Mahendranath Gupta,

Mahendranath Gupta

M. was the pen name of Mahendra Nath Gupta (1854-1932), the headmaster of Vidyasagar’s High School in Calcutta. M. met Sri Ramakrishna in 1882 and recorded in his diary many of the Master’s conversations and teachings until the latter’s passing away in 1886. Excerpts from this diary were first published in Bengali in five volumes under the title Sri Sri Ramakrishna Kathamrita.

In 1942 Swami Nikhilananda translated this into English and combined the five volumes into one, entitled The Gospel of Sri Ramakrishna. In his later life M. was surrounded by devotees, and his conversations with them about Sri Ramakrishna and spiritual life were recorded by Swami Nityatmananda from 1923 to 1932. These conversations were published in Bengali in sixteen volumes under the title: “Srima Darshan”.

The following is an excerpt from a biography of Mahendranath Gupta

by Swami Nityatmananda. P.1967

It was during the life-time of Sri Ramakrishna that M was the first of the devotees to visit Kamarpukur, his native village. By the grace of Thakur, he saw the entire Kamarpukur as a holy-place bathed in effulgent light. Trees and creepers, beasts and birds, and men – all were made of effulgence.

So, he prostrated to all on the road. He came across a tom-cat made of light. He immediately fell on the ground and saluted it. Another day, he saw the holy Dakshineshwar enveloped in light. Instead of going himself, Thakur sent M to Puri. He said, “If I go there I shall not survive in this body.” – By the memory of his play as Sri Chaitanya he might enter into mahabhava and might quit this mortal frame. At the instances of Thakur, with indomitable courage, M embraced Jagannath out of season. Later on too, M visited Puri several times.

His first visit to Kashi was when he was only sixteen. Seeing Kashi from the railway bridge, the mind and soul of M began to dance in unison with joy. He again visited Kashi several times. After the demise of Thakur, he met Trailanga Swami, Bhaskarananda Swami and Vishuddhananda Swami. When Bhaskarananda Swami heard the Mother’s Song of Thakur, sung by M he said, “You say you have to do so many things. How do you find time to think on these sublime thoughts?” Trailanga Swami snatched the basket of sweets from the hands of M and like a child hid it behind his back.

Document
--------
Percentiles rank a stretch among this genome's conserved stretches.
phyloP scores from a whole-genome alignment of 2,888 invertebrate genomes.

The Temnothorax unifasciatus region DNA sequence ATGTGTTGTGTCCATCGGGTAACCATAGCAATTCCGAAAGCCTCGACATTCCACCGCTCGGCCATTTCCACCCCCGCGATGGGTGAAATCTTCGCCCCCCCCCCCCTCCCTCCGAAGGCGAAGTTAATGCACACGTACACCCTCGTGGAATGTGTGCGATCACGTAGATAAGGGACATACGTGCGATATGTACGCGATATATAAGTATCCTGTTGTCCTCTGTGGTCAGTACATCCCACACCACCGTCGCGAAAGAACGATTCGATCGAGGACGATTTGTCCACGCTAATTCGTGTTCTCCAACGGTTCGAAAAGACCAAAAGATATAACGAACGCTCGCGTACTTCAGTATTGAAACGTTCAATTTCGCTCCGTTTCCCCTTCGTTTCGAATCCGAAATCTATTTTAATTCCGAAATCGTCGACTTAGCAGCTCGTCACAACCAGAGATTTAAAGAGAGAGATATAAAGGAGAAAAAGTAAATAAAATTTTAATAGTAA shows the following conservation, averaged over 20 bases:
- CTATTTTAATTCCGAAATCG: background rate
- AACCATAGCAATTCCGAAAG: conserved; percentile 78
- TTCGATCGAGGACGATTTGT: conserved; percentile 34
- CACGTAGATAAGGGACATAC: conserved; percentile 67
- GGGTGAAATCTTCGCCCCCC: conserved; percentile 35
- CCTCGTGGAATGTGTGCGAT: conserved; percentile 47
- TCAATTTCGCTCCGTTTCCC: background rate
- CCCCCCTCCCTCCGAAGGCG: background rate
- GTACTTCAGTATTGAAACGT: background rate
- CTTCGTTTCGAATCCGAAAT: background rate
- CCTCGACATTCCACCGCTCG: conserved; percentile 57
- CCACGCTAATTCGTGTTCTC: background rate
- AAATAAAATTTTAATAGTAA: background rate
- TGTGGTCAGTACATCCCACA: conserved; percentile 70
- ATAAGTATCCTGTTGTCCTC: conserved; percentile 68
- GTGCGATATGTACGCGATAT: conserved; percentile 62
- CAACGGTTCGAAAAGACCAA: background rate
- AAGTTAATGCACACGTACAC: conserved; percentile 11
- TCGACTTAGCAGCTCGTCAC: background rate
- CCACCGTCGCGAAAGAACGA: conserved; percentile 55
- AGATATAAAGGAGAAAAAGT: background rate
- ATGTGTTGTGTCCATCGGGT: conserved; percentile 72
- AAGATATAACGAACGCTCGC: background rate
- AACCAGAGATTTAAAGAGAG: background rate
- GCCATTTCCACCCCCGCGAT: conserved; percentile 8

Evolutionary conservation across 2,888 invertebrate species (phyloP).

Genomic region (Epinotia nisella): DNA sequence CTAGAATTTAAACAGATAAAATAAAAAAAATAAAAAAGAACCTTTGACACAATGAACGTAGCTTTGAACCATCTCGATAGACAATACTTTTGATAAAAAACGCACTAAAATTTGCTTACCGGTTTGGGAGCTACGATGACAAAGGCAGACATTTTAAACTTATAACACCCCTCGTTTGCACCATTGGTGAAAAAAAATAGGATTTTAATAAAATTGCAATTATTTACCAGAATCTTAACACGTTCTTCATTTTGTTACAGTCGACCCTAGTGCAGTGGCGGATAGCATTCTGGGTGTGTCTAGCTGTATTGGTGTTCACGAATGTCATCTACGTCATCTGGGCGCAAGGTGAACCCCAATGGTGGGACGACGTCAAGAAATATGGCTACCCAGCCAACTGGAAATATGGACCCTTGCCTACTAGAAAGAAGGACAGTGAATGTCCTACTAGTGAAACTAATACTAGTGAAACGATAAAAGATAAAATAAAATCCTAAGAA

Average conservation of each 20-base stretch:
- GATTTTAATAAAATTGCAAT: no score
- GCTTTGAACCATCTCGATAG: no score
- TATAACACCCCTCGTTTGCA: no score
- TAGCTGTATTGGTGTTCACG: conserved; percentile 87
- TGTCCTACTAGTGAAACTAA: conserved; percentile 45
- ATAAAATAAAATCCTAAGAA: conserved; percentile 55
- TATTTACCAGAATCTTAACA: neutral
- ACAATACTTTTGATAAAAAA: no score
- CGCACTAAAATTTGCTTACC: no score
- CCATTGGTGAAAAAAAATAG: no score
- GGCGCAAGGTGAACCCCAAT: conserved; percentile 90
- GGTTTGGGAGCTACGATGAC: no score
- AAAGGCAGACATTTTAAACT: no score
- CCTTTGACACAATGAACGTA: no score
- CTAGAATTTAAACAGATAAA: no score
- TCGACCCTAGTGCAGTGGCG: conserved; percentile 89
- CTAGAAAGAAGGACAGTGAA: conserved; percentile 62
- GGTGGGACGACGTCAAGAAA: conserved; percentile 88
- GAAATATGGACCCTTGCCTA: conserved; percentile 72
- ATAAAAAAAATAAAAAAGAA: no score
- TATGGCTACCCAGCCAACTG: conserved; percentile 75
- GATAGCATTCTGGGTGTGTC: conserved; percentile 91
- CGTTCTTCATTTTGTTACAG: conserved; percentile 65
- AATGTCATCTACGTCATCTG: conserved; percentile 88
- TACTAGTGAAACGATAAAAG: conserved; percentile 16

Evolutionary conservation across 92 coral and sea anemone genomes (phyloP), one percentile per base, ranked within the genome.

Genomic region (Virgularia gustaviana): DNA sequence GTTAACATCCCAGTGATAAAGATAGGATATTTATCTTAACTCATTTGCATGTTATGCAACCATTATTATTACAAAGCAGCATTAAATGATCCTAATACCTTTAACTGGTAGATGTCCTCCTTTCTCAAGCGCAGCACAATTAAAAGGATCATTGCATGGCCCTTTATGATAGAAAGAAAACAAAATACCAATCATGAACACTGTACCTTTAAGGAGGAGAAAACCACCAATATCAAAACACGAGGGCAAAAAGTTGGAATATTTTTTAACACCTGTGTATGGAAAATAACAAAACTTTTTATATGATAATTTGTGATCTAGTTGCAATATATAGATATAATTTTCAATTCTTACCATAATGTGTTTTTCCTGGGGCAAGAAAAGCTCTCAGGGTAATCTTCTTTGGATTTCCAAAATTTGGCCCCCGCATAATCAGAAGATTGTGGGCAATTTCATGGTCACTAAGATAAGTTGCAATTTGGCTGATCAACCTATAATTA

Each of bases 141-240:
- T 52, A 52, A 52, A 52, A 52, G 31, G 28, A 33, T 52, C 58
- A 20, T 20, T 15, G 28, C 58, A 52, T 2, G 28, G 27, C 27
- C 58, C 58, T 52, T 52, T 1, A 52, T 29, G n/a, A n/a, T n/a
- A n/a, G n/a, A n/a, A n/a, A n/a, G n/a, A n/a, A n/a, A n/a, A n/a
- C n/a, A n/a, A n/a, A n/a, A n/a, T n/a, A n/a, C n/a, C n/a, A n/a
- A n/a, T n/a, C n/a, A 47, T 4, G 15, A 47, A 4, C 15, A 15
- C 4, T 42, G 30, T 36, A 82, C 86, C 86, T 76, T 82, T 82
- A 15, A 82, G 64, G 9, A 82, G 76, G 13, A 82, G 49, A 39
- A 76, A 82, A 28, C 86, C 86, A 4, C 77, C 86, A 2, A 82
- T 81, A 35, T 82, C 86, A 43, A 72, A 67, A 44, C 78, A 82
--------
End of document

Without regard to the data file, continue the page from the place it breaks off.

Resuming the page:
In Ayodhya, Raghunath Babaji consoled M saying, “Visit the place of the guru, meditate on the name and form of the guru, sing the praises of the guru and live.” In Vrindavan, M witnessed the Jhulan festival, the festival of the swing, and in Nidhuvana, he sought the place of Ganga Mai, visited by Thakur. The acting of the rasadharis enchanted M.

M accompanied Holy Mother to Kashi in 1912. He spent this year and the next in the Uttarakhanda in tapasya. He underwent tapasya on the bank of the Ganga at Kanakhal in Haridwar, living in a hut. At times, in that hut, he would form the brahma-chakra, alongwith his brother disciples – Swami Turiyananda, Swami Shivananda and others. Then he went to Rishikesh. At first, he lived at Mayakunda, later he shifted to a hut in the Swarga-Ashrama. To this day, this hut exists but in a dilapidated condition.

Within M, there always resided a rishi of the highest order devoted to the life of tapasya in the tapovana. He nursed a burning desire all his life to live in a tapovana. In his own residence, in Calcutta, in the Morton School and the Thakur Bari, he grew various kinds Of fruits and flower-plants in flowerpots and tubes on the roof of the building. If a man would listen to the chanting of the Upanishad from the lips of M sitting there, in the sober and grave Vedic tune, he would be reminded perforce that a rishi of the Satyayuga had perhaps descended in a new body.